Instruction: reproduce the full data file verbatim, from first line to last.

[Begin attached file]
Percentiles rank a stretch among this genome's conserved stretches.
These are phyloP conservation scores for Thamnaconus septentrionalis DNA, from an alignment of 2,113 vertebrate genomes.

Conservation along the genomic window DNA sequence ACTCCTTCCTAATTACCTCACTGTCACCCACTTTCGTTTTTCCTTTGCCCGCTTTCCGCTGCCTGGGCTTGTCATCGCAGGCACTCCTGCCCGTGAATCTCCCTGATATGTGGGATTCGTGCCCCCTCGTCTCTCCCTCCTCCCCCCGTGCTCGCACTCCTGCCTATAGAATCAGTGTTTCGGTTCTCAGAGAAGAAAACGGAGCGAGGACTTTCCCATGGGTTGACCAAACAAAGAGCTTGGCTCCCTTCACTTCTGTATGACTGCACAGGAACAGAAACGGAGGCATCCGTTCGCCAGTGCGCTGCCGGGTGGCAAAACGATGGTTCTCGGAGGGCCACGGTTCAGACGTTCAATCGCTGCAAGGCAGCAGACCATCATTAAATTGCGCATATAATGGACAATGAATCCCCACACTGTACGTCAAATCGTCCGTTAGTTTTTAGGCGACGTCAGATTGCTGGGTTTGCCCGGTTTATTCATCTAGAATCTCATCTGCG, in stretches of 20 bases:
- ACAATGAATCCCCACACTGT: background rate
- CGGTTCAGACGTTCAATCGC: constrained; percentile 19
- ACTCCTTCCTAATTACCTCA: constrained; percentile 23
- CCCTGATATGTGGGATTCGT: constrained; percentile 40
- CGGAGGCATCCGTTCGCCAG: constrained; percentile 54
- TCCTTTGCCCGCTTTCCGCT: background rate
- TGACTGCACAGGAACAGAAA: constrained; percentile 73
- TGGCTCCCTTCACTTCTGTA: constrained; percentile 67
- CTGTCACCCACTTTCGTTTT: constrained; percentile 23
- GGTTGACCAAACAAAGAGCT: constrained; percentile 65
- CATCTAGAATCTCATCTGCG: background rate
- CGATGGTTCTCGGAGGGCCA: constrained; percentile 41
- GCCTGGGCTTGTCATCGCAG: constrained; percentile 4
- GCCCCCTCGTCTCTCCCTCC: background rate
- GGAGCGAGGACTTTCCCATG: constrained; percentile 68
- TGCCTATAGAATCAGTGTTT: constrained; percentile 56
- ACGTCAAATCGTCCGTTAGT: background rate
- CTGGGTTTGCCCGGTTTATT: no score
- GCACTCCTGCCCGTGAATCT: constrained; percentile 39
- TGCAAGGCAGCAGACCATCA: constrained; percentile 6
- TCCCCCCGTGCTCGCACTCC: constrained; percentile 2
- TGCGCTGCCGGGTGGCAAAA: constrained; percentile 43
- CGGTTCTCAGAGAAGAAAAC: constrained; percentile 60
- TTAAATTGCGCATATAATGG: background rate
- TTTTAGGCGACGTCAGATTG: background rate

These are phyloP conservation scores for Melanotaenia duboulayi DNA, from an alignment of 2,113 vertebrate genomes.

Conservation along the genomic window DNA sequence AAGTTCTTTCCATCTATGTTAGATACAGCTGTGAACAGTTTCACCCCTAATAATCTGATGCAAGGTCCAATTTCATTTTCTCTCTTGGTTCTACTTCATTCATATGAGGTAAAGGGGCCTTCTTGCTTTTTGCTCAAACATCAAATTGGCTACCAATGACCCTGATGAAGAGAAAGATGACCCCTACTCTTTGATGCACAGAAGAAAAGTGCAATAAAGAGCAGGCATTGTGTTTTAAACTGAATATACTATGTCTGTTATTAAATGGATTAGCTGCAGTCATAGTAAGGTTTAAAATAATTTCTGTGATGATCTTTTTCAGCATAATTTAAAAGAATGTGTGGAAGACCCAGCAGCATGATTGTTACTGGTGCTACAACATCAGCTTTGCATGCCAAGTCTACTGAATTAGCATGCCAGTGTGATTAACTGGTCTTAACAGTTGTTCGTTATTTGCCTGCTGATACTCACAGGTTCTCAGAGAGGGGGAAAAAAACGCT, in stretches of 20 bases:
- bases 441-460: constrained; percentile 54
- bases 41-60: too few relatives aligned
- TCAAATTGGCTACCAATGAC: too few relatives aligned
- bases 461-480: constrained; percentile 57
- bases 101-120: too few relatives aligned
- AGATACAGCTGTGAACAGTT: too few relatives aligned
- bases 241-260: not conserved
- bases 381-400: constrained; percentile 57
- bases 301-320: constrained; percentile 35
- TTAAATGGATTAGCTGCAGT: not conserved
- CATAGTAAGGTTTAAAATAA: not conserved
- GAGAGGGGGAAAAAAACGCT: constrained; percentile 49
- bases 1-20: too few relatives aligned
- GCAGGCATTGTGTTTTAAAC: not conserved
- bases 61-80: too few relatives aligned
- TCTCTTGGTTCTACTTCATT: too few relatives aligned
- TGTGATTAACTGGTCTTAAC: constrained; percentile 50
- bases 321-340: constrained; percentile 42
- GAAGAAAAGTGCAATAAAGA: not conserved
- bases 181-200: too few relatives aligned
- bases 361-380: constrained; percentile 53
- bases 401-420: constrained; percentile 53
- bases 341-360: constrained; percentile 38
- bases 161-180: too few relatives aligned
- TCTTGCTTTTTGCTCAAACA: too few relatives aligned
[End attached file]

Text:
Percentiles rank a stretch among this genome's conserved stretches.
These are phyloP conservation scores for Thamnaconus septentrionalis DNA, from an alignment of 2,113 vertebrate genomes.

Conservation along the genomic window DNA sequence ACTCCTTCCTAATTACCTCACTGTCACCCACTTTCGTTTTTCCTTTGCCCGCTTTCCGCTGCCTGGGCTTGTCATCGCAGGCACTCCTGCCCGTGAATCTCCCTGATATGTGGGATTCGTGCCCCCTCGTCTCTCCCTCCTCCCCCCGTGCTCGCACTCCTGCCTATAGAATCAGTGTTTCGGTTCTCAGAGAAGAAAACGGAGCGAGGACTTTCCCATGGGTTGACCAAACAAAGAGCTTGGCTCCCTTCACTTCTGTATGACTGCACAGGAACAGAAACGGAGGCATCCGTTCGCCAGTGCGCTGCCGGGTGGCAAAACGATGGTTCTCGGAGGGCCACGGTTCAGACGTTCAATCGCTGCAAGGCAGCAGACCATCATTAAATTGCGCATATAATGGACAATGAATCCCCACACTGTACGTCAAATCGTCCGTTAGTTTTTAGGCGACGTCAGATTGCTGGGTTTGCCCGGTTTATTCATCTAGAATCTCATCTGCG, in stretches of 20 bases:
- ACAATGAATCCCCACACTGT: background rate
- CGGTTCAGACGTTCAATCGC: constrained; percentile 19
- ACTCCTTCCTAATTACCTCA: constrained; percentile 23
- CCCTGATATGTGGGATTCGT: constrained; percentile 40
- CGGAGGCATCCGTTCGCCAG: constrained; percentile 54
- TCCTTTGCCCGCTTTCCGCT: background rate
- TGACTGCACAGGAACAGAAA: constrained; percentile 73
- TGGCTCCCTTCACTTCTGTA: constrained; percentile 67
- CTGTCACCCACTTTCGTTTT: constrained; percentile 23
- GGTTGACCAAACAAAGAGCT: constrained; percentile 65
- CATCTAGAATCTCATCTGCG: background rate
- CGATGGTTCTCGGAGGGCCA: constrained; percentile 41
- GCCTGGGCTTGTCATCGCAG: constrained; percentile 4
- GCCCCCTCGTCTCTCCCTCC: background rate
- GGAGCGAGGACTTTCCCATG: constrained; percentile 68
- TGCCTATAGAATCAGTGTTT: constrained; percentile 56
- ACGTCAAATCGTCCGTTAGT: background rate
- CTGGGTTTGCCCGGTTTATT: no score
- GCACTCCTGCCCGTGAATCT: constrained; percentile 39
- TGCAAGGCAGCAGACCATCA: constrained; percentile 6
- TCCCCCCGTGCTCGCACTCC: constrained; percentile 2
- TGCGCTGCCGGGTGGCAAAA: constrained; percentile 43
- CGGTTCTCAGAGAAGAAAAC: constrained; percentile 60
- TTAAATTGCGCATATAATGG: background rate
- TTTTAGGCGACGTCAGATTG: background rate

These are phyloP conservation scores for Melanotaenia duboulayi DNA, from an alignment of 2,113 vertebrate genomes.

Conservation along the genomic window DNA sequence AAGTTCTTTCCATCTATGTTAGATACAGCTGTGAACAGTTTCACCCCTAATAATCTGATGCAAGGTCCAATTTCATTTTCTCTCTTGGTTCTACTTCATTCATATGAGGTAAAGGGGCCTTCTTGCTTTTTGCTCAAACATCAAATTGGCTACCAATGACCCTGATGAAGAGAAAGATGACCCCTACTCTTTGATGCACAGAAGAAAAGTGCAATAAAGAGCAGGCATTGTGTTTTAAACTGAATATACTATGTCTGTTATTAAATGGATTAGCTGCAGTCATAGTAAGGTTTAAAATAATTTCTGTGATGATCTTTTTCAGCATAATTTAAAAGAATGTGTGGAAGACCCAGCAGCATGATTGTTACTGGTGCTACAACATCAGCTTTGCATGCCAAGTCTACTGAATTAGCATGCCAGTGTGATTAACTGGTCTTAACAGTTGTTCGTTATTTGCCTGCTGATACTCACAGGTTCTCAGAGAGGGGGAAAAAAACGCT, in stretches of 20 bases:
- bases 441-460: constrained; percentile 54
- bases 41-60: too few relatives aligned
- TCAAATTGGCTACCAATGAC: too few relatives aligned
- bases 461-480: constrained; percentile 57
- bases 101-120: too few relatives aligned
- AGATACAGCTGTGAACAGTT: too few relatives aligned
- bases 241-260: not conserved
- bases 381-400: constrained; percentile 57
- bases 301-320: constrained; percentile 35
- TTAAATGGATTAGCTGCAGT: not conserved
- CATAGTAAGGTTTAAAATAA: not conserved
- GAGAGGGGGAAAAAAACGCT: constrained; percentile 49
- bases 1-20: too few relatives aligned
- GCAGGCATTGTGTTTTAAAC: not conserved
- bases 61-80: too few relatives aligned
- TCTCTTGGTTCTACTTCATT: too few relatives aligned
- TGTGATTAACTGGTCTTAAC: constrained; percentile 50
- bases 321-340: constrained; percentile 42
- GAAGAAAAGTGCAATAAAGA: not conserved
- bases 181-200: too few relatives aligned
- bases 361-380: constrained; percentile 53
- bases 401-420: constrained; percentile 53
- bases 341-360: constrained; percentile 38
- bases 161-180: too few relatives aligned
- TCTTGCTTTTTGCTCAAACA: too few relatives aligned